This intensive study however had injurious effects on Mill's mental health, and state of mind. At the age of 21 he suffered a nervous breakdown; as explained in chapter V of his Autobiography, this was caused by the great physical and mental arduousness of his studies which had suppressed any feelings or spirituality he might have developed normally in childhood. Nevertheless, this depression eventually began to dissipate, as he began to find solace in the poetry of William Wordsworth. His capacity for emotion resurfaced, Mill remarking that the "cloud gradually drew off".
Mill was offered a place to study at Cambridge University, but instead followed his father to work for the British East India Company, and after the company was dissolved he was elected for a brief period as an independent member of Parliament, representing the City and Westminster constituency from 1865 to 1868. During his time as an MP Mill advocated easing the burdens on Ireland, and became the first person in parliament to call for women to be given the right to vote. In Considerations on Representative Government Mill called for various reforms of Parliament and voting, especially proportional representation, the Single Transferable Vote, and the extension of suffrage. He was godfather to Bertrand Russell.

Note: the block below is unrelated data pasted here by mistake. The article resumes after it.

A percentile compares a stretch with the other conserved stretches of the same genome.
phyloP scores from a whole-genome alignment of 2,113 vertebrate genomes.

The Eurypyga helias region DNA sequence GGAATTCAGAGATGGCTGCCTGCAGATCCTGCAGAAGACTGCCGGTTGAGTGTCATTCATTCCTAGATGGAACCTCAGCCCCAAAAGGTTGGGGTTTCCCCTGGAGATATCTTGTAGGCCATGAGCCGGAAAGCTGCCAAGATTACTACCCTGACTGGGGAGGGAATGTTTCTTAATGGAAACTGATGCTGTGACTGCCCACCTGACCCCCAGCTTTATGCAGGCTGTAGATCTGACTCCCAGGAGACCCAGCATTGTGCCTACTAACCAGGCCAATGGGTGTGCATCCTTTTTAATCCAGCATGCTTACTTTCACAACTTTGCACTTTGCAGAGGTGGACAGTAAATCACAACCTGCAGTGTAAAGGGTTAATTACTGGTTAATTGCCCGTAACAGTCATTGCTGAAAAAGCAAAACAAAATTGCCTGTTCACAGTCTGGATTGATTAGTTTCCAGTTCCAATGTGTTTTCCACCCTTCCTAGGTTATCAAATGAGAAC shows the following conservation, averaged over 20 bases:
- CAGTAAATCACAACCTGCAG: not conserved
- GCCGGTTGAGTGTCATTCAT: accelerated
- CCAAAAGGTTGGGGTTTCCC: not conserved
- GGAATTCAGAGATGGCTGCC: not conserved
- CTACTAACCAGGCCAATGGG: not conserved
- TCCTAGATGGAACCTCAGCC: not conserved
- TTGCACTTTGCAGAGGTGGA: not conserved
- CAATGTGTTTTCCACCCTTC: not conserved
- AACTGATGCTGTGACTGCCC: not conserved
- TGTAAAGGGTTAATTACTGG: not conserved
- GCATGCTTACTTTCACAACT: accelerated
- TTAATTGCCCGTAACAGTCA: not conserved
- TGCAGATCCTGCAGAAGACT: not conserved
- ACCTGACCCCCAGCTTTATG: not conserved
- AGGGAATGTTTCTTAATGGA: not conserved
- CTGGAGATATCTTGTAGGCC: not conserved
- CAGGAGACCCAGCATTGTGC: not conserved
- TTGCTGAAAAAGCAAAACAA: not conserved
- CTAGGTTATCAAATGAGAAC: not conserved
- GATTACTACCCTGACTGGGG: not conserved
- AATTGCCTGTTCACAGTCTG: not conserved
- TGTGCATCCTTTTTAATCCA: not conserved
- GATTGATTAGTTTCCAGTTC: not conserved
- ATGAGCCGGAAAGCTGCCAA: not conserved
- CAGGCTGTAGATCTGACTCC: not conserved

Harriet Taylor

In 1851 Mill married Harriet Taylor after 21 years of an at times intense friendship and love affair. Taylor was a significant influence on Mill's work and ideas during both friendship and marriage. His relationship with Harriet Taylor reinforced Mill's advocacy of women's rights. He cites her influence in his final revision of On Liberty, which she died before being able to edit to completion, and appears to be obliquely cited in the text of The Subjection of Women.